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How long can fertile chicken eggs keep before putting them in the incubator

Discussion in 'Incubating & Hatching Eggs' started by newbiechickie, Mar 17, 2013.

  1. newbiechickie

    newbiechickie Out Of The Brooder

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    Mar 17, 2013
    My incubator is full and I am still getting approximately 3 eggs daily. How long can I keep the eggs that I am gathering before putting them in the incubator. The eggs are from feather-footed bantams. Any help would be greatly appreciated.
     
  2. Emma14

    Emma14 Out Of The Brooder

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    Mar 17, 2013
    hatchiblity holds up to day 7. After that the chances of the egg hatching is greatly reduced. by day 14 hatchibility will be about 50%. It's also important to store the eggs with the pointy end facing down.
     
  3. MommaBee

    MommaBee Chillin' With My Peeps

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    I set 10- 12 day old eggs, 9 days ago and I have stuff going on in them! :) But I would't recommend that! I think Emma up there has it right!!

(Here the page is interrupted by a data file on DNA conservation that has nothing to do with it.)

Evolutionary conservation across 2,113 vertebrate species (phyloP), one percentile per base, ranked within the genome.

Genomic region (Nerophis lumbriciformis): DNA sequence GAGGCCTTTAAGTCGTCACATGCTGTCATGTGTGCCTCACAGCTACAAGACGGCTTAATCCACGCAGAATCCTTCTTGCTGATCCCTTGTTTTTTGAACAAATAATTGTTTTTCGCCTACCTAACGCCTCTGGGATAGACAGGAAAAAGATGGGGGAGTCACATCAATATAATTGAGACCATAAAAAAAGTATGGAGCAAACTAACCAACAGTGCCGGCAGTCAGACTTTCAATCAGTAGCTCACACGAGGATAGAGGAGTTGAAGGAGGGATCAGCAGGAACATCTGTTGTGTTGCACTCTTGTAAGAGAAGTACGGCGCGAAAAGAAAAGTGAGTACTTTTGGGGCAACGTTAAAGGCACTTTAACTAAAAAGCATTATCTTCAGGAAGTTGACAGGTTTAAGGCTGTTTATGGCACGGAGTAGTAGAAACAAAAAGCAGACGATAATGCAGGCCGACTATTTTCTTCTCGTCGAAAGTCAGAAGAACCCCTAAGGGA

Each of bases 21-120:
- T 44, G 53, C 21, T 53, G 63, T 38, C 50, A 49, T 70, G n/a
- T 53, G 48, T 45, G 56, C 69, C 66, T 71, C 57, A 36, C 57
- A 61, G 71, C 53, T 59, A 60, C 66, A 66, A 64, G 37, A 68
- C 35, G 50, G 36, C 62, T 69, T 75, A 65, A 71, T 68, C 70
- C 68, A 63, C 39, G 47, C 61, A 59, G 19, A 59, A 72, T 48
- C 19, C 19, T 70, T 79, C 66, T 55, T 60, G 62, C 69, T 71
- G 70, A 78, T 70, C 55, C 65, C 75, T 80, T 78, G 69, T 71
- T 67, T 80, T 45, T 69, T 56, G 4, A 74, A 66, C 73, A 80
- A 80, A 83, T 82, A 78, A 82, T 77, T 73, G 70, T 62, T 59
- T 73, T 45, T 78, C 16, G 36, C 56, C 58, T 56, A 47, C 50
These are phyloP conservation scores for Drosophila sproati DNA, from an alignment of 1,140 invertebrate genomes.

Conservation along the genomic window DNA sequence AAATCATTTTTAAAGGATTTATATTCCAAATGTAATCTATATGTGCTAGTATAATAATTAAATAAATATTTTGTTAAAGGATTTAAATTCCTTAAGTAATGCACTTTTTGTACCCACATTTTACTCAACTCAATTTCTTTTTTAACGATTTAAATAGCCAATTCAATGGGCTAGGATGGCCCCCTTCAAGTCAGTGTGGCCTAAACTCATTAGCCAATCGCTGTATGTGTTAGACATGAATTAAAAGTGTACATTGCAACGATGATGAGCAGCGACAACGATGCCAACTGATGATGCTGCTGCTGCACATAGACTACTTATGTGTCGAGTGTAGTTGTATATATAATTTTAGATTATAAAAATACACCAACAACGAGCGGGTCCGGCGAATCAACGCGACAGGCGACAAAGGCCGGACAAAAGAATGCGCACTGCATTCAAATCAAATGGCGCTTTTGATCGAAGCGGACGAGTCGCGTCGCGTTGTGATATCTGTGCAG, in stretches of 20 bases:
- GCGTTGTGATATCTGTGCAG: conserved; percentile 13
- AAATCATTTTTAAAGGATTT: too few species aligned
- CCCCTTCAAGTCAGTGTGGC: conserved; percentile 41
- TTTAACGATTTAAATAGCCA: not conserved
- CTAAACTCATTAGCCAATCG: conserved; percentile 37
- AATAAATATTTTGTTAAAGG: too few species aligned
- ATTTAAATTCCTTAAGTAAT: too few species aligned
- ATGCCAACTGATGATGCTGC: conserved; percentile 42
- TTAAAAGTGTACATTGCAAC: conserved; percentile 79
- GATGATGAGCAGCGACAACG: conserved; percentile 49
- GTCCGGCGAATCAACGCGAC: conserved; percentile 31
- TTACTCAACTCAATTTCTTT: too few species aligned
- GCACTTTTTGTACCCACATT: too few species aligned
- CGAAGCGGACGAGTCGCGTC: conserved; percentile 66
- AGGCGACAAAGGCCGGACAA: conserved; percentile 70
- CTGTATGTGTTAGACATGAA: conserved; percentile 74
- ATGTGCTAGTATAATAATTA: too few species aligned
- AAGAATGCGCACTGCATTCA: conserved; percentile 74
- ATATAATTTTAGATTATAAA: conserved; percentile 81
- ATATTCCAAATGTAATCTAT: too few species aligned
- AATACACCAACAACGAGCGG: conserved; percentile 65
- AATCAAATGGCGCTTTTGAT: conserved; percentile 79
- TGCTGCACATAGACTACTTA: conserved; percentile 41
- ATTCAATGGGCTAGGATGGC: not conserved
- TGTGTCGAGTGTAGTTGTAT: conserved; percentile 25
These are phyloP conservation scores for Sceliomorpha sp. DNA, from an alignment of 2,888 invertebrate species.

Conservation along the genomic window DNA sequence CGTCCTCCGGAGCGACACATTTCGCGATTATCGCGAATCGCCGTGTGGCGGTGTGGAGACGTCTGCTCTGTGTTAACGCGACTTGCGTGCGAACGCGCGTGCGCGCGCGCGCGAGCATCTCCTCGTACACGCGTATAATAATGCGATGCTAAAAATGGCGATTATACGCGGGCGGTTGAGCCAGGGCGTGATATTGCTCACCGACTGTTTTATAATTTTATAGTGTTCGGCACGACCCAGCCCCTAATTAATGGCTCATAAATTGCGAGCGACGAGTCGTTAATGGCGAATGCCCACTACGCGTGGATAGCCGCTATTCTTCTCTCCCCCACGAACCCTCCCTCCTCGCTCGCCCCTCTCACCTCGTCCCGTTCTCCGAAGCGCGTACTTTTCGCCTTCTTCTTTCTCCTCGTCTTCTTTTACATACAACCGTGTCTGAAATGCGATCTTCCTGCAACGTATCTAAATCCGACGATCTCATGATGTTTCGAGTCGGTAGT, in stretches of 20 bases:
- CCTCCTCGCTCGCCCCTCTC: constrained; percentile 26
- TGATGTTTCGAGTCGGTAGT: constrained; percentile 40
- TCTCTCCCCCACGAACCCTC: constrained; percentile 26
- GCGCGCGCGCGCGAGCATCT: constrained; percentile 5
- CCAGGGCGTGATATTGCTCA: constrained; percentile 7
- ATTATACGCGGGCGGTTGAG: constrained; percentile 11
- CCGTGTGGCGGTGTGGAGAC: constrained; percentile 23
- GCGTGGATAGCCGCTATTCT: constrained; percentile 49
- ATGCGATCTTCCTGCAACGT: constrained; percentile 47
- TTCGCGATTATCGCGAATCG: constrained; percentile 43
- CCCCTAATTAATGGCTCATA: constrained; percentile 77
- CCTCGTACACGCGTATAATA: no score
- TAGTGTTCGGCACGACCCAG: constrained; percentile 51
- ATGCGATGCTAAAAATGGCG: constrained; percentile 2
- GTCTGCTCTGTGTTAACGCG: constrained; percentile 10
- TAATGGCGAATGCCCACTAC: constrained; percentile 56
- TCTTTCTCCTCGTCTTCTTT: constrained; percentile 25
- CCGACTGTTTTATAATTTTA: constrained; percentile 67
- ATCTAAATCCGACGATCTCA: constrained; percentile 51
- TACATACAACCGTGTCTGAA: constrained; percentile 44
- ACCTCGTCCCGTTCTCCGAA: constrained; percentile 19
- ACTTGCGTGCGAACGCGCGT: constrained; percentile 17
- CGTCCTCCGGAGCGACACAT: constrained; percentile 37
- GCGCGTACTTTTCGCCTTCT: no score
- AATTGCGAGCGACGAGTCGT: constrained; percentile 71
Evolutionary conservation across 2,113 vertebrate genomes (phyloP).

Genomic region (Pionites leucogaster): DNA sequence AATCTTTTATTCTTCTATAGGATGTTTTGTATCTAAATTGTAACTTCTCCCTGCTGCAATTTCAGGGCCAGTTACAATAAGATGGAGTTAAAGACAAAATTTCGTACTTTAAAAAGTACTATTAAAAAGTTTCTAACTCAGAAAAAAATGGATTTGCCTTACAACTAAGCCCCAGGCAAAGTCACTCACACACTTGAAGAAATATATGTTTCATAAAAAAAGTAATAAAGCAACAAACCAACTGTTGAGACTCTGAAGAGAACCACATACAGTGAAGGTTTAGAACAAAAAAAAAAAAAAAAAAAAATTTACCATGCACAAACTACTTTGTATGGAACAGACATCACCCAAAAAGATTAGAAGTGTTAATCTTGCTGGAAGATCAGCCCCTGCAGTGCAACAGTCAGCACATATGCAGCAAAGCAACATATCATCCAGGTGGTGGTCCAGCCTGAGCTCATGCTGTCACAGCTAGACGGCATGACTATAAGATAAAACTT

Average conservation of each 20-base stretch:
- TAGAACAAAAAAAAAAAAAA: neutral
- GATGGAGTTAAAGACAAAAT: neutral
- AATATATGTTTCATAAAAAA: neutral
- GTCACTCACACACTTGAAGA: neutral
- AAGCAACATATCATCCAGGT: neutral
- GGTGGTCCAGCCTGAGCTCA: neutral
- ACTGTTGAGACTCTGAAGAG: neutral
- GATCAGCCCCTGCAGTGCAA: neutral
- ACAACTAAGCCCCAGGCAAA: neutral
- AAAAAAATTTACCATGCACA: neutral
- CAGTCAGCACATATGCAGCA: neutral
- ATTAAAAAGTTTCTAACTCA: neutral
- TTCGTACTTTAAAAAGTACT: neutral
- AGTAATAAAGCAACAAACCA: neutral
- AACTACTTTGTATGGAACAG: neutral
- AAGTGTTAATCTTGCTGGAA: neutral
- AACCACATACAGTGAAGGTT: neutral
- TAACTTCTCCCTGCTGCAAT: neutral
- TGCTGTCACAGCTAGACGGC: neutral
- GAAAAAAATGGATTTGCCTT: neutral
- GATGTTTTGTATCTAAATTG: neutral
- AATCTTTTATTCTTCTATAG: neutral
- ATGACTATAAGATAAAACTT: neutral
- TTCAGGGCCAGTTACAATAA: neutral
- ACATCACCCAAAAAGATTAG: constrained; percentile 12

4. RooRidgeFarm

    RooRidgeFarm Chillin' With My Peeps

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    This may not be popular to most on BYC but....
    I have incubated eggs up to a MONTH old. And gotten very good hatch rate on them.
    Yes, it appears that better results would come from 'fresh' eggs no more than 14 days old, but that has not been my experience. I tend to be 'no guts, no glory' when it comes to hatching. If I am incubating to increase a particular breed, more often than not I will try the eggs up to a month old as long as they are clean, stored pointy end down, cool, not too cold or too warm, amd I even will include a dampened cloth or paper towel in the styro egg storage container to keep the eggs from dehydrating.